how to run away from home without your kids and still be homeschooling

It was only a week ago at this time and I still had no idea, at this point on the clock, if we were really going to do it.

I had no idea, really, until Tucker got home from school, and Ben came home in the middle of the day, just in case. But then, it seemed, we really were going to do it. And Tucker and I headed off on Amtrak to Manhattan to see our heroes of Processional Arts Workshop let loose with their frost giant puppets. We knew we’d be going to witness something that would take half the time to experience as the travel time would — and that was fine. Because the kids weren’t with us.

I charged them with documenting pretty much every step of our trip, in a log and on a map Ben had printed out. It was a bit of an extension of their “Treasure Island” experience.


We were standing and looking at the Macy’s windows before I came to terms with the idea that we’d actually just LEFT and DONE IT. Homeschooling can make me a bit housebound — or I just go wherever the kids go. This was new.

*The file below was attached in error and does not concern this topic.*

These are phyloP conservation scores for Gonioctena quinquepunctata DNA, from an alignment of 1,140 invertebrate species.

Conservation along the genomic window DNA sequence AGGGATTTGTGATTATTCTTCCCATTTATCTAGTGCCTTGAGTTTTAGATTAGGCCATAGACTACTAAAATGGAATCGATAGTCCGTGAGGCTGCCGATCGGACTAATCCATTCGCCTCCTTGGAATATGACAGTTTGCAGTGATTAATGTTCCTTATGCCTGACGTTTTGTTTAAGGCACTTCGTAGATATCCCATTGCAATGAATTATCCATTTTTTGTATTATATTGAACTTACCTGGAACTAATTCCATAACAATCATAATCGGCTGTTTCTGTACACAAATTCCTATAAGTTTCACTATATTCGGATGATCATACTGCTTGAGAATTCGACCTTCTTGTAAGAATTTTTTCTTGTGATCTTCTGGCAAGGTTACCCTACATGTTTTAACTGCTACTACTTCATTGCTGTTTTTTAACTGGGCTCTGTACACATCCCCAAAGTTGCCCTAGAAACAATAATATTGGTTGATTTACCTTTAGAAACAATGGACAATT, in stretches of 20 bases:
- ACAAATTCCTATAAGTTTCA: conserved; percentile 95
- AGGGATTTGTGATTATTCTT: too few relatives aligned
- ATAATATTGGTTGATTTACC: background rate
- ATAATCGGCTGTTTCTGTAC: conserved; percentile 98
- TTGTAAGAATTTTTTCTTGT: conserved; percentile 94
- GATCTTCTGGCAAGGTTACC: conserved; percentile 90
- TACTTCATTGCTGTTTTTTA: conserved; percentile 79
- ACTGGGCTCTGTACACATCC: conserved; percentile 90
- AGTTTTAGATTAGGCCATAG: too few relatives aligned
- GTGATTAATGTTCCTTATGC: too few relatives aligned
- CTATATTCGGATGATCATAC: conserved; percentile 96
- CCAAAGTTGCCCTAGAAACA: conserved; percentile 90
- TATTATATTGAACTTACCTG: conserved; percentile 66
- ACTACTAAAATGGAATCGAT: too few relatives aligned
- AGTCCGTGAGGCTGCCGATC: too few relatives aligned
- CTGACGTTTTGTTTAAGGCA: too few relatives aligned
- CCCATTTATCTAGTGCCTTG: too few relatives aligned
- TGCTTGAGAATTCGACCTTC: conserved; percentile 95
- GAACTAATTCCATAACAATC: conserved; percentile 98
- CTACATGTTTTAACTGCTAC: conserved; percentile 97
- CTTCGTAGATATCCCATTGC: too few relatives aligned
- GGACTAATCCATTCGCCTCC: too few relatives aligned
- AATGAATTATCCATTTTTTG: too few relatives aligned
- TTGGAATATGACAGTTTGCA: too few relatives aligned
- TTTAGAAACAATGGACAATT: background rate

We found the frost giants rehearsing unlit on a corner, and killed time in one of those bazillion nondescript little New York prepared food places called “Europa” or “Europan” or whatever, and had spanakopita and a Reuben and mushroom risotto — if we had been in a fancy restaurant the food would have tasted the same. It was great and we were cold and hungry.

We got gifts for the kids in the gift shop of the Museum of American Folk Art, where we easily could have spent a thousand dollars, but did not.


Once we saw them make their first round, we thought fast: kill three hours here or really high tail it to get back on a train? We chose the latter. Our work was done.

The kids had been mapping and detailing all the information we had been giving them throughout.


Worth every penny. And really it was very little hassle. It was just very fast magic in the middle of a Monday. And I was able to put it in the homeschool log!